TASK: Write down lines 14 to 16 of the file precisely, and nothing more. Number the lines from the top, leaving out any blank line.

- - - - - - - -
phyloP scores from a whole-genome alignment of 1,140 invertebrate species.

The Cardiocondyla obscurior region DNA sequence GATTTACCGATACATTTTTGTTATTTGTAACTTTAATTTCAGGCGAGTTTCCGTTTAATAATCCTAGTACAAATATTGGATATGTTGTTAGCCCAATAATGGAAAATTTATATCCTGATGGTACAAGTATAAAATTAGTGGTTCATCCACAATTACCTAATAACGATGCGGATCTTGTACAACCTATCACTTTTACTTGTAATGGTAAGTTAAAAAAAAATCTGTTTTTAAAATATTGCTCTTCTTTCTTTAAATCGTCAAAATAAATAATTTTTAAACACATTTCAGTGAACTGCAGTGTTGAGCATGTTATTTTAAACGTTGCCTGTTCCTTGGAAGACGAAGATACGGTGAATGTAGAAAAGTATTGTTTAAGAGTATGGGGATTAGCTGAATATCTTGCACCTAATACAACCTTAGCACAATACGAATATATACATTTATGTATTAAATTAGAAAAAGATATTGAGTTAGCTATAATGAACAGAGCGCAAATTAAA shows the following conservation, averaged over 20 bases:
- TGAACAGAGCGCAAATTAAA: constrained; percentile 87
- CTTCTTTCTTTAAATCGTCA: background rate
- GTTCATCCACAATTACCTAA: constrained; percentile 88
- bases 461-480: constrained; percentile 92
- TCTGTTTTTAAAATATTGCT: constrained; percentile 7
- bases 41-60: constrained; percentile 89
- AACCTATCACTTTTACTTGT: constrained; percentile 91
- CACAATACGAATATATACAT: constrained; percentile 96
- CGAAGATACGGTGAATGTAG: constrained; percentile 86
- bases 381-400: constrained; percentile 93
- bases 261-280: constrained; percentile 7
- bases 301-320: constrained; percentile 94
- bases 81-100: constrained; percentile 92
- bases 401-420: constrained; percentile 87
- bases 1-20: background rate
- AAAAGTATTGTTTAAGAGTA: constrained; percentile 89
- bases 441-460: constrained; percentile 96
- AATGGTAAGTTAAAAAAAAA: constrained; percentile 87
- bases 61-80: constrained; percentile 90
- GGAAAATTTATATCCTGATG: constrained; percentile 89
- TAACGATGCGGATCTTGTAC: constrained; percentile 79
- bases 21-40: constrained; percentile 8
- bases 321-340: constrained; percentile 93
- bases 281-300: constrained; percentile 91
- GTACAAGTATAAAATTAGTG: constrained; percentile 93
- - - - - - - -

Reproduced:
- bases 301-320: constrained; percentile 94
- bases 81-100: constrained; percentile 92
- bases 401-420: constrained; percentile 87